Writing about Bitcoin’s future is a fool’s errand, so here goes: The cryptocurrency’s long-term value is dependent on whether it becomes a regular, widely-used medium of exchange.

That’s why Bitcoin enthusiasts should temper their confidence in their predictive abilities following Stripe’s announcement Tuesday that it would stop accepting transactions denominated in Bitcoins.

In 2014, the multibillion payment processing firm became “the first major payments company to support Bitcoin payments.” But since then, Stripe said, Bitcoin’s transaction fees and confirmation times have risen dramatically, making it far less practical than the dollar as a medium of exchange.

Since December 1, Bitcoin’s transaction fees have ranged from $6 to $55. Transaction confirmation times have skyrocketed, too.

And what is Bitcoin’s long-term value if people find it significantly more inconvenient than fiat currency?

“People bet on bitcoin because it may develop into a full-fledged currency,” wrote economist Francois Velde in a 2013 essay for the Federal Reserve Bank of Chicago.

But Bitcoin is not, like precious metals, a store of value.

And it is not, like dollars, guaranteed by the state.

It is a currency whose strength lies in its “blockchain” structure — which precludes the need for an intermediary to process every transaction — and its apparent limited supply, which means a central bank can’t print away its value.

But Bitcoin’s underlying technology doesn’t change the fact that, as UCLA economist Lee Ohanian told me, “the parties in the transaction have to buy into the idea that Bitcoin has value, so that the seller in the transaction is confident that they can turn around and use Bitcoin as a buyer in the future.”

“From this standpoint,” Ohanian said, “Bitcoin is like fiat money. There is no fundamental value to fiat currency.”

Take away people’s faith in Bitcoin’s value, and Bitcoin has no value. It is certainly based on sophisticated, genuinely valuable code. But the technology is open source. If governments aren’t already using it, they likely soon will, perhaps to strengthen existing fiat money, or, as Ohanian said, “to offer their own cryptocurrencies.”

Bitcoin and the state are inherently antagonistic toward one another. Much of Bitcoin’s raison d’etre stems from distrust of the state. But what state would tolerate not overseeing a widely-used medium of exchange?

“Throughout most of Western history, the state has involved itself in money,” Velde wrote.

One reason is that debtors and creditors benefit from the state’s governance of processes like bankruptcy — a legal system that only protects a currency backed by the state.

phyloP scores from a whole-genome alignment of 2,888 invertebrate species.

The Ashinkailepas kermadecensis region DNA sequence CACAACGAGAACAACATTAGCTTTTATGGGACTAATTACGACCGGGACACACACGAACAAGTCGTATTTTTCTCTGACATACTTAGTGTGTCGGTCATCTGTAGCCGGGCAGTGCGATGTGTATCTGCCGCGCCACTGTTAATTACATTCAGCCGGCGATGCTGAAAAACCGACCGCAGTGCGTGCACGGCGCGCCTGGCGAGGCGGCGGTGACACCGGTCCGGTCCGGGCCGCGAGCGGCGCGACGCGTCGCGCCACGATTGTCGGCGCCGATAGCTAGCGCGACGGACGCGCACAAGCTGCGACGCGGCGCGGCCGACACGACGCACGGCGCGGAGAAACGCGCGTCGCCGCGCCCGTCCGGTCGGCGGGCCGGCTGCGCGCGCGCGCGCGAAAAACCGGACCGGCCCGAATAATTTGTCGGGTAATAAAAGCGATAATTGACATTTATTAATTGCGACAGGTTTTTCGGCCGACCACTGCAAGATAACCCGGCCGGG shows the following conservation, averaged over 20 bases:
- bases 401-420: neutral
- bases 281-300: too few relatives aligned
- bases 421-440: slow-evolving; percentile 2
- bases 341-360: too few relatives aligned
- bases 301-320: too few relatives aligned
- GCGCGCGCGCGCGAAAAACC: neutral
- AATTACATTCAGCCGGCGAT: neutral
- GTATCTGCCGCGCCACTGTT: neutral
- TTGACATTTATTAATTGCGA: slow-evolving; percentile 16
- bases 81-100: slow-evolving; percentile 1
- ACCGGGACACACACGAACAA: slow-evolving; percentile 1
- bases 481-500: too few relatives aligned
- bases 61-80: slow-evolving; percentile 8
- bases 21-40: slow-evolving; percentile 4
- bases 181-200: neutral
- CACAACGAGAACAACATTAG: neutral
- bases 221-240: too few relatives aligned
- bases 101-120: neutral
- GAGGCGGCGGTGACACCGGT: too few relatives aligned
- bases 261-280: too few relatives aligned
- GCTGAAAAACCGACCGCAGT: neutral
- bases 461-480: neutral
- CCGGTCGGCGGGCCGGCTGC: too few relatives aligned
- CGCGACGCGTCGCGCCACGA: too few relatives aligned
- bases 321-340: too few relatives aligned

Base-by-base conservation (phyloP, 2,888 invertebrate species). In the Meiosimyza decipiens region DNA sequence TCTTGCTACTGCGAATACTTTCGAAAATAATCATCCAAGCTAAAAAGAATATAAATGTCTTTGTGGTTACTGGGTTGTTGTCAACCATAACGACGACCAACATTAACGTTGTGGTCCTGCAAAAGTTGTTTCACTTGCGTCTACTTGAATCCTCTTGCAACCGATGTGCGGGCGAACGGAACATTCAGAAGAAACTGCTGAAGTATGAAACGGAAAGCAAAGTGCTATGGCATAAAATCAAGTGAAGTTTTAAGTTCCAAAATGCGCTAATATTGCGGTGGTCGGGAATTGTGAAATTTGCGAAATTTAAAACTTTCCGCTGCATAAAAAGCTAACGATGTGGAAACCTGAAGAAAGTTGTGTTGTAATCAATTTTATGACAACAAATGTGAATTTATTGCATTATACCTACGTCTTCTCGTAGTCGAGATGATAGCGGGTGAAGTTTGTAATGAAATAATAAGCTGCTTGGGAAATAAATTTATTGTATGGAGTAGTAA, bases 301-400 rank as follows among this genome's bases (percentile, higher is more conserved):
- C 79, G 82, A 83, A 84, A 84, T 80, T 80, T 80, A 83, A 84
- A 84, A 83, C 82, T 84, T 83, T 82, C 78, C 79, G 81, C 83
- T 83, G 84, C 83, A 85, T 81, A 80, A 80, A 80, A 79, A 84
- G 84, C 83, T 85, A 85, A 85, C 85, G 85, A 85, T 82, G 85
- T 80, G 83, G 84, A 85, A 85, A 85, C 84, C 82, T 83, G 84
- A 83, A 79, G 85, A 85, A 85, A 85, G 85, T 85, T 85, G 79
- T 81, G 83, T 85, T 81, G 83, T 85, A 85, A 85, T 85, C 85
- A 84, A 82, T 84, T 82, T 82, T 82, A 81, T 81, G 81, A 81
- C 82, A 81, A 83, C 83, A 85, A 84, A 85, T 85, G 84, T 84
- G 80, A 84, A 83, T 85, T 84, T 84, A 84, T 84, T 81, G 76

Another, Ohanian said, is the government’s want “to assess tax liabilities and to control resource flows to criminal or hostile organization.”

In fact, anxiety regarding governments’ relationships with Bitcoin are likely a major factor behind the cryptocurrency’s recent sell-offs.

Its meteoric 1,300% rise last year, from just under $1,000 to over $19,000, was slowed by South Korean threats to crack down on cryptocurrency trading.

Just the fear of state involvement has spooked investors.

“Believers in virtual currencies say that one of their selling points is freedom from government meddling,” writes The Economist. “In Asia, the cutting edge of the crypto-world, it is governments that are making—and breaking—their fortunes.”

Since January 1, Bitcoin has twice dipped below $10,000, a nervous-making psychological marker, particularly for some of Bitcoin’s relatively late FOMO investors.

All of this means that even if blockchain improvements reduce Bitcoin’s transaction fees and confirmation times enough so that it can rival the dollar’s advantage in terms of convenience, governments may be a more intractable barrier to widespread adoption than technological limitations ever could be.

And while Bitcoin is tops on governments’ cryptocurrency radar, it has a bevy of smaller competitors. Bitcoin may be the first big cryptocurrency, but will it be the last one standing?

“The risk to Bitcoin is if it is supplanted by an alternative means of secure electronic payment,” Ohanian said. “What if Bitcoin were the ‘Myspace’ of cryptocurrencies, in which it became irrelevant if the ‘Facebook’ of crypto-currencies comes along one day? We know what happened to Myspace.”

Early-adopters have made fortunes off Bitcoin, but speculations, by nature, make a few betters rich, and the rest angry.

Bitcoin is a currency and it may one day become a widely-used medium of exchange. But it also may not.

As behavioral economist Daniel Kahneman has rigorously documented, most people are confident in predictive abilities they don’t possess.

If Bitcoin reaches $100,000 or $1 million, as some people with magical fortune-telling abilities have said it surely will, people who sat out won’t be able to say they didn’t have a friend who told them to buy.

But if this is a modern-day tulip mania, Bitcoiners won’t be able to say they weren’t warned over and over and over.